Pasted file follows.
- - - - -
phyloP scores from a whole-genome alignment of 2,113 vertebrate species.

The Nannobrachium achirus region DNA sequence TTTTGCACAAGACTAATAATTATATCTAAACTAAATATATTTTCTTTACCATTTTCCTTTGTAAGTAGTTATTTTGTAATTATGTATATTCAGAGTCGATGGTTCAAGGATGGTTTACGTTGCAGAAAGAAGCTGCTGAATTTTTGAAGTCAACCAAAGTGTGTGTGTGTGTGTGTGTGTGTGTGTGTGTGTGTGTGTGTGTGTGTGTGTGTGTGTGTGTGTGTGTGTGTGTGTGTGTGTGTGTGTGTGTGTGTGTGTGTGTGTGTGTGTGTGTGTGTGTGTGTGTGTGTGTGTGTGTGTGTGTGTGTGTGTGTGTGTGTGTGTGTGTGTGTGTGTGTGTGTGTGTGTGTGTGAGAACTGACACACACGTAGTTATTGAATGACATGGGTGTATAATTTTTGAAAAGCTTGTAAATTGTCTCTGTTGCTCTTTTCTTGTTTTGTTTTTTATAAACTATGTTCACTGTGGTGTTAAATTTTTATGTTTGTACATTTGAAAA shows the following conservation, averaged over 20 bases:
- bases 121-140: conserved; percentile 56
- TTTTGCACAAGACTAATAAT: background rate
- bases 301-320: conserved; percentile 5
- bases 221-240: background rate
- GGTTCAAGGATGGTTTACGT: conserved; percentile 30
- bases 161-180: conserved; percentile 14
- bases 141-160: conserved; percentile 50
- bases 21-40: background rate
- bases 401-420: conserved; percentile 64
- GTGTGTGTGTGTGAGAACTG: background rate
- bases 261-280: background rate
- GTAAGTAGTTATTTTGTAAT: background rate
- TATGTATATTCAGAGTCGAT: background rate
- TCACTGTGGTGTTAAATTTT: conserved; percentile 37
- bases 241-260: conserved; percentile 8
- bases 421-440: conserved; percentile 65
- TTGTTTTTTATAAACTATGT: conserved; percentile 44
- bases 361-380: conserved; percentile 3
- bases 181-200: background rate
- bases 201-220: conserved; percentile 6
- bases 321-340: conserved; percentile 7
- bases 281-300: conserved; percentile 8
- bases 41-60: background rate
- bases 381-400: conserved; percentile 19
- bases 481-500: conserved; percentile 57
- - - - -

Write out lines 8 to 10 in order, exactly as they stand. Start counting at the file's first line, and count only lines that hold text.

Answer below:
- bases 161-180: conserved; percentile 14
- bases 141-160: conserved; percentile 50
- bases 21-40: background rate